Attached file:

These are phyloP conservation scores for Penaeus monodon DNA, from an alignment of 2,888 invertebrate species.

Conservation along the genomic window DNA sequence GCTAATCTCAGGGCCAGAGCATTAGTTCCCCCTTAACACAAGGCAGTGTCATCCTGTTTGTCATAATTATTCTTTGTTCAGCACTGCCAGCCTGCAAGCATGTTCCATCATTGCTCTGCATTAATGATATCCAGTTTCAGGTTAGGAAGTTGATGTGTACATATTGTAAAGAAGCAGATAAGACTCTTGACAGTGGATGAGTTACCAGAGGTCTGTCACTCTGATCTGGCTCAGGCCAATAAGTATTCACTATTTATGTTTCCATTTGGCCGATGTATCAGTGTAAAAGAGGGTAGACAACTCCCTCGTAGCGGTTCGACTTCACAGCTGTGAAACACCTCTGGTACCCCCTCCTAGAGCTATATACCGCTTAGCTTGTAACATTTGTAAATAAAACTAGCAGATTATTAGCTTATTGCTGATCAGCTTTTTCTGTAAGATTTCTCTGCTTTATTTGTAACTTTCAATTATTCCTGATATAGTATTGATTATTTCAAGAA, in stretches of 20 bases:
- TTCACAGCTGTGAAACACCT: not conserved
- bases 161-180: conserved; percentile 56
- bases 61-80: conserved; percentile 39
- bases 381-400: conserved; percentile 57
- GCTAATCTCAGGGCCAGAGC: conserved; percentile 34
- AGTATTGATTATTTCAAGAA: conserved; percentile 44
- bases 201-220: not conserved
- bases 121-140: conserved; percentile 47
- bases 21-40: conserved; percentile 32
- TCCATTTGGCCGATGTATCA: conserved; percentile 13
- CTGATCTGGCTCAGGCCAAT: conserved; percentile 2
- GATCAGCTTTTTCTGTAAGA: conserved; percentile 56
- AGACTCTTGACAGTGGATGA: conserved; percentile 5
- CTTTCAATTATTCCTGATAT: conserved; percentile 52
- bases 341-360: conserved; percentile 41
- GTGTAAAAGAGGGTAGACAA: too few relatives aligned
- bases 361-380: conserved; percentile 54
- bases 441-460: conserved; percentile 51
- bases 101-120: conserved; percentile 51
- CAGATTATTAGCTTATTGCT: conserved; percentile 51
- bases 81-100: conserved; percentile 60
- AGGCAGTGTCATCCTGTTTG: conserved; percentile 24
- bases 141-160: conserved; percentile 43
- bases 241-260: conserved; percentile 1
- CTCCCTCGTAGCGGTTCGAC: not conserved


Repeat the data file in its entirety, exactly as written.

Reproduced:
These are phyloP conservation scores for Penaeus monodon DNA, from an alignment of 2,888 invertebrate species.

Conservation along the genomic window DNA sequence GCTAATCTCAGGGCCAGAGCATTAGTTCCCCCTTAACACAAGGCAGTGTCATCCTGTTTGTCATAATTATTCTTTGTTCAGCACTGCCAGCCTGCAAGCATGTTCCATCATTGCTCTGCATTAATGATATCCAGTTTCAGGTTAGGAAGTTGATGTGTACATATTGTAAAGAAGCAGATAAGACTCTTGACAGTGGATGAGTTACCAGAGGTCTGTCACTCTGATCTGGCTCAGGCCAATAAGTATTCACTATTTATGTTTCCATTTGGCCGATGTATCAGTGTAAAAGAGGGTAGACAACTCCCTCGTAGCGGTTCGACTTCACAGCTGTGAAACACCTCTGGTACCCCCTCCTAGAGCTATATACCGCTTAGCTTGTAACATTTGTAAATAAAACTAGCAGATTATTAGCTTATTGCTGATCAGCTTTTTCTGTAAGATTTCTCTGCTTTATTTGTAACTTTCAATTATTCCTGATATAGTATTGATTATTTCAAGAA, in stretches of 20 bases:
- TTCACAGCTGTGAAACACCT: not conserved
- bases 161-180: conserved; percentile 56
- bases 61-80: conserved; percentile 39
- bases 381-400: conserved; percentile 57
- GCTAATCTCAGGGCCAGAGC: conserved; percentile 34
- AGTATTGATTATTTCAAGAA: conserved; percentile 44
- bases 201-220: not conserved
- bases 121-140: conserved; percentile 47
- bases 21-40: conserved; percentile 32
- TCCATTTGGCCGATGTATCA: conserved; percentile 13
- CTGATCTGGCTCAGGCCAAT: conserved; percentile 2
- GATCAGCTTTTTCTGTAAGA: conserved; percentile 56
- AGACTCTTGACAGTGGATGA: conserved; percentile 5
- CTTTCAATTATTCCTGATAT: conserved; percentile 52
- bases 341-360: conserved; percentile 41
- GTGTAAAAGAGGGTAGACAA: too few relatives aligned
- bases 361-380: conserved; percentile 54
- bases 441-460: conserved; percentile 51
- bases 101-120: conserved; percentile 51
- CAGATTATTAGCTTATTGCT: conserved; percentile 51
- bases 81-100: conserved; percentile 60
- AGGCAGTGTCATCCTGTTTG: conserved; percentile 24
- bases 141-160: conserved; percentile 43
- bases 241-260: conserved; percentile 1
- CTCCCTCGTAGCGGTTCGAC: not conserved